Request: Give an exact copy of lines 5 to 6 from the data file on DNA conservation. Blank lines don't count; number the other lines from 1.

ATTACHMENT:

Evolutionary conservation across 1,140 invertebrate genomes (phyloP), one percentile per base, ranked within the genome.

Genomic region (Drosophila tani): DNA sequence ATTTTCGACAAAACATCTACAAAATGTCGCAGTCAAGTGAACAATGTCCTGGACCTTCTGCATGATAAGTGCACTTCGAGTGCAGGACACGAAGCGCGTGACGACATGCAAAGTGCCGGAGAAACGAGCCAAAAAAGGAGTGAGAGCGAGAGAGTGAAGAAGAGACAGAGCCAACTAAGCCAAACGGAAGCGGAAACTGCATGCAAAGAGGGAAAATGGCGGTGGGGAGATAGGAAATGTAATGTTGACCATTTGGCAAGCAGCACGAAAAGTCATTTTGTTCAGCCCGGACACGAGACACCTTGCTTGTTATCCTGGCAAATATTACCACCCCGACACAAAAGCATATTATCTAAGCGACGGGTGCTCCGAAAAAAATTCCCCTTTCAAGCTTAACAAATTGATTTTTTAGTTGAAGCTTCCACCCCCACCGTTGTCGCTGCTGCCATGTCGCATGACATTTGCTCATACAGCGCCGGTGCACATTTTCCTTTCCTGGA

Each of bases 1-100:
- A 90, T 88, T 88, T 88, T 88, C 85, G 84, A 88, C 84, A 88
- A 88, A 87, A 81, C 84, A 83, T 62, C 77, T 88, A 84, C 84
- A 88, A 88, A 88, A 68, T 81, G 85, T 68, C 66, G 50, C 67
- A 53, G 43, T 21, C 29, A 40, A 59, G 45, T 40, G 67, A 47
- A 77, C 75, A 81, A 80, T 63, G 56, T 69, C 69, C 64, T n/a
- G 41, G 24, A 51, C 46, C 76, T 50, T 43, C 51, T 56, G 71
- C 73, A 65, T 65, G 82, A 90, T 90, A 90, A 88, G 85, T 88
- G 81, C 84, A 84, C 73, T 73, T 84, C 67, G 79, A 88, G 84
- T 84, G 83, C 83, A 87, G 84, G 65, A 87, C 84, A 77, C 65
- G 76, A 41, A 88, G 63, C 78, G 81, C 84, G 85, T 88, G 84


- A 88, A 87, A 81, C 84, A 83, T 62, C 77, T 88, A 84, C 84
- A 88, A 88, A 88, A 68, T 81, G 85, T 68, C 66, G 50, C 67